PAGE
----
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The last JFK assassination myth: Debunking the eerie prediction that won't go away

Jeane Dixon's obits gave astrologer credit for prophesying JFK's death. Is that realer than the Warren Commission?


Mitch Horowitz
November 21, 2015 9:59PM (UTC)

Professional psychic Jeane Dixon rose to fame based on her reputation for predicting President John F. Kennedy’s assassination 52 years ago today.

Dixon’s prediction — repeated in numerous news accounts and in her 1997 obituaries in national media — made her the best-known psychic in America. Did the prophetess really foresee the murder of a president?

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Well, kinda yes and kinda no.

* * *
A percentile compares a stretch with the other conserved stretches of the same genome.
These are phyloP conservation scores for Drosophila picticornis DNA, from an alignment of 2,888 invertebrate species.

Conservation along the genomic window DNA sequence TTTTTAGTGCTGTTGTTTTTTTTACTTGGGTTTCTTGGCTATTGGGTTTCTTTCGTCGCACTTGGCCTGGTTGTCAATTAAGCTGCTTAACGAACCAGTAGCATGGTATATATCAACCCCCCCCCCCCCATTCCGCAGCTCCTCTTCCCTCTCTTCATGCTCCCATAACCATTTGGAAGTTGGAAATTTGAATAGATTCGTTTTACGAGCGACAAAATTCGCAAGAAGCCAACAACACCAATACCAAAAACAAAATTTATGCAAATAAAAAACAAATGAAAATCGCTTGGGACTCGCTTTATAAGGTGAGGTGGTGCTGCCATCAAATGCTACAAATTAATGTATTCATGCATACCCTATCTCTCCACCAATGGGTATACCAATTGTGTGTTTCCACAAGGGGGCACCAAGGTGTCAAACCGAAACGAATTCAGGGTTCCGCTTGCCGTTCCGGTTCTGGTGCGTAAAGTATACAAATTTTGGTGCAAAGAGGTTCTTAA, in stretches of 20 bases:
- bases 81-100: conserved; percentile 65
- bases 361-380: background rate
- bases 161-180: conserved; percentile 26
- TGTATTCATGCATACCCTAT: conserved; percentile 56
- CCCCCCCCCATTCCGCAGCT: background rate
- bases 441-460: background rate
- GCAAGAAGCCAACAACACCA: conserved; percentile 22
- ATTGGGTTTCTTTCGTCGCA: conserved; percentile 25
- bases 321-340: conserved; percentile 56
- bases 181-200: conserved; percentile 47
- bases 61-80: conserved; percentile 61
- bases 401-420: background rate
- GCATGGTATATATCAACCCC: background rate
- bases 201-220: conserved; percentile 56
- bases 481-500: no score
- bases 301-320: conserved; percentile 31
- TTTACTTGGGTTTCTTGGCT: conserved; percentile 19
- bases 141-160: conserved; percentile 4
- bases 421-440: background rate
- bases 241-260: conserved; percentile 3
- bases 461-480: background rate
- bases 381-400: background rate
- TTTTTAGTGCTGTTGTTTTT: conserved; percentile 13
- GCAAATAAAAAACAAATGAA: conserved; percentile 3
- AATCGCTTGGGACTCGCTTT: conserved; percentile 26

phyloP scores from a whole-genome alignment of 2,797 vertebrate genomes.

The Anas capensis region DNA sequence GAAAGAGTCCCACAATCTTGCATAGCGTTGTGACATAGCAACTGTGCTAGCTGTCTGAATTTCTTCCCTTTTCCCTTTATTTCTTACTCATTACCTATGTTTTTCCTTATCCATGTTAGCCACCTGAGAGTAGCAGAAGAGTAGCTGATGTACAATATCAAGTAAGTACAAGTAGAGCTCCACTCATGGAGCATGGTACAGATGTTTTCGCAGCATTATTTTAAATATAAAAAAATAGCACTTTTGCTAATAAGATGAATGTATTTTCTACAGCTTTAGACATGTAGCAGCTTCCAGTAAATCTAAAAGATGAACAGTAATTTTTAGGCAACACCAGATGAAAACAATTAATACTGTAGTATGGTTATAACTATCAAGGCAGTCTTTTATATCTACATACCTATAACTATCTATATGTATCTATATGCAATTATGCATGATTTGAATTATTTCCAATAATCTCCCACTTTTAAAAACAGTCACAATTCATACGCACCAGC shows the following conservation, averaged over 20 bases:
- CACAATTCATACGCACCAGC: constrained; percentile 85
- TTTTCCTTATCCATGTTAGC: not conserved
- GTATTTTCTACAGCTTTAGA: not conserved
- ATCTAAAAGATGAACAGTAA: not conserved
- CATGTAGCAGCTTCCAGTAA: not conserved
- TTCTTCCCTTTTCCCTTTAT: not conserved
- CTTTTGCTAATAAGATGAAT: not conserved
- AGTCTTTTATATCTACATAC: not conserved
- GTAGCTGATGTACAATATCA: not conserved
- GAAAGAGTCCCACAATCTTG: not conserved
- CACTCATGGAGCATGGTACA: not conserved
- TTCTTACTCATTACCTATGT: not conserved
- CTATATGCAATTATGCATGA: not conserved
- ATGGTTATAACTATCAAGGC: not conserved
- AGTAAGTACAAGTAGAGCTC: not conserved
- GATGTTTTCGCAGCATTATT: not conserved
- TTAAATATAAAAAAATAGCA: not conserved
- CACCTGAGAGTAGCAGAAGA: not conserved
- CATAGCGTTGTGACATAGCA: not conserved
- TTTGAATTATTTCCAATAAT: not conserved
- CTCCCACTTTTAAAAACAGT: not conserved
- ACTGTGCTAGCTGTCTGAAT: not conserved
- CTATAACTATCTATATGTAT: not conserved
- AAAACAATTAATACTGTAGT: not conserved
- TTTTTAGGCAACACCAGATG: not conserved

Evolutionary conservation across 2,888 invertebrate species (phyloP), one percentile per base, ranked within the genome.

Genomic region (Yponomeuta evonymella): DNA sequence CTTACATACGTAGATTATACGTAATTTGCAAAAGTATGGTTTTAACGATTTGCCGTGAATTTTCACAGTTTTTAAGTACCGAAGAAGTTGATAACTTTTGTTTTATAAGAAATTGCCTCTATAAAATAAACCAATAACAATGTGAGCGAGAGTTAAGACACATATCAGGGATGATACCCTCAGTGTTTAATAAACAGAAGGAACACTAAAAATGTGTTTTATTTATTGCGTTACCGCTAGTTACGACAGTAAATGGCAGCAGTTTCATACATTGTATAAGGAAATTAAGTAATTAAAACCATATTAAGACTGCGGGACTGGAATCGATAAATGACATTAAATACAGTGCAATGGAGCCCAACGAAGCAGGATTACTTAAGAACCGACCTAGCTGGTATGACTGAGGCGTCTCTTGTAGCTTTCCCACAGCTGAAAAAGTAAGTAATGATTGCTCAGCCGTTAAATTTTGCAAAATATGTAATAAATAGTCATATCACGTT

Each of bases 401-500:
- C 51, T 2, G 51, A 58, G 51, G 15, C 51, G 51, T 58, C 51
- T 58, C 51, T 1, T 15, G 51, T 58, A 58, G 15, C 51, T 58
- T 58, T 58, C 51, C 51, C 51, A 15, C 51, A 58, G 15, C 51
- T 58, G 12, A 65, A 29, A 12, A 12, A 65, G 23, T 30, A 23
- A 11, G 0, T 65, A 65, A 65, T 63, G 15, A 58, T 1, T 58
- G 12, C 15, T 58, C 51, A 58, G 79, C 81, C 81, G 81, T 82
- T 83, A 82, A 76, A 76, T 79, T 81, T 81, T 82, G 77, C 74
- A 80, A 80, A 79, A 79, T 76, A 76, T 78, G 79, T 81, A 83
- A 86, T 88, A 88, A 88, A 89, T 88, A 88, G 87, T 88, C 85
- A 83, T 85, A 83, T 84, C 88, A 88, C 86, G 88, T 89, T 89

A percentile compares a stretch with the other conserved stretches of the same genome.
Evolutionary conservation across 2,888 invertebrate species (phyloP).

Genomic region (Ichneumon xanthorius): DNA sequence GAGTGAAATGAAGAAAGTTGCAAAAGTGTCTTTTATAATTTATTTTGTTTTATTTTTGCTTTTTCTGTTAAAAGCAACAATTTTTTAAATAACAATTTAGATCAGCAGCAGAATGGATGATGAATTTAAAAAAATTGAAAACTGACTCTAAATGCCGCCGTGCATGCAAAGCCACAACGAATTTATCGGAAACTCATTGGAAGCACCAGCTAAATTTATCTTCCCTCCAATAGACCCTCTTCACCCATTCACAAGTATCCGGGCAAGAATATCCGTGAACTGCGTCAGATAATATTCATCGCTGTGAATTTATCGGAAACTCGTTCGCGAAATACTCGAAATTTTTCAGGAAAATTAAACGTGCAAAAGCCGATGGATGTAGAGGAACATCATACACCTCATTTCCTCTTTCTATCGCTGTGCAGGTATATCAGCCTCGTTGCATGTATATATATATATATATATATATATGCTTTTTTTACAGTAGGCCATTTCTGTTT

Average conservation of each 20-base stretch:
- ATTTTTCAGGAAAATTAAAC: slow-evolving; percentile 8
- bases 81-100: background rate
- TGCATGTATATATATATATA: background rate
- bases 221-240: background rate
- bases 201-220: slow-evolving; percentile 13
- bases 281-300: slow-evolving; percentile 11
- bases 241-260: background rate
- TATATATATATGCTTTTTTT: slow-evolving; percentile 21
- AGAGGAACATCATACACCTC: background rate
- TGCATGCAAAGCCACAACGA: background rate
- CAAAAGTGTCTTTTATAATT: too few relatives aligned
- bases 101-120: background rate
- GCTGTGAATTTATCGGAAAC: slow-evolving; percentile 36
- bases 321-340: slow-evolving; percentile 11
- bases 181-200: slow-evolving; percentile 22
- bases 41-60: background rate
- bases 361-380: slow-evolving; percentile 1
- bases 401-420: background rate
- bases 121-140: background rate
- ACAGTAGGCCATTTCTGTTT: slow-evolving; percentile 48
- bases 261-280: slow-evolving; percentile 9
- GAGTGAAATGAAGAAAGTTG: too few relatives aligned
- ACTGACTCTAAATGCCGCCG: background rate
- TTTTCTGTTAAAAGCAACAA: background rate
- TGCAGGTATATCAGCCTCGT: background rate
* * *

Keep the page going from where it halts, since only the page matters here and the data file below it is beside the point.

Dixon’s ominous foresight first appeared in a profile of the Washington socialite and seeress in Parade magazine on May 13, 1956, under the headline “Incredible Crystal Gazer.” Her prophesy appeared in the penultimate paragraph: “As for the 1960 election, Mrs. Dixon thinks it will be dominated by labor and won by a Democrat. But he will be assassinated or die in office ‘though not necessarily in his first term.’”

Okay, not too shabby.

But the myth of Dixon’s prediction got inflated over time. When she died, CNN eulogized that Dixon had predicted that the fallen president would be “a tall young man with blue eyes and brown hair,” a reasonable enough resemblance to Kennedy (though his eyes were greenish-gray). But those physical details did not actually appear in her 1956 prediction. They came in Dixon’s, ahem, enhanced description of her forecast in her post-Kennedy authorized biography "A Gift of Prophecy" in 1965.

Biographer Ruth Montgomery later complained that the publisher pressured her into cutting references to the psychic’s errors, such as Dixon’s election-eve reversal that Nixon would prevail over Kennedy. Dixon hedged on this, however, by warning that the Democrats could “steal the election” through ballot tampering, a hypothesis shared by some post-election observers.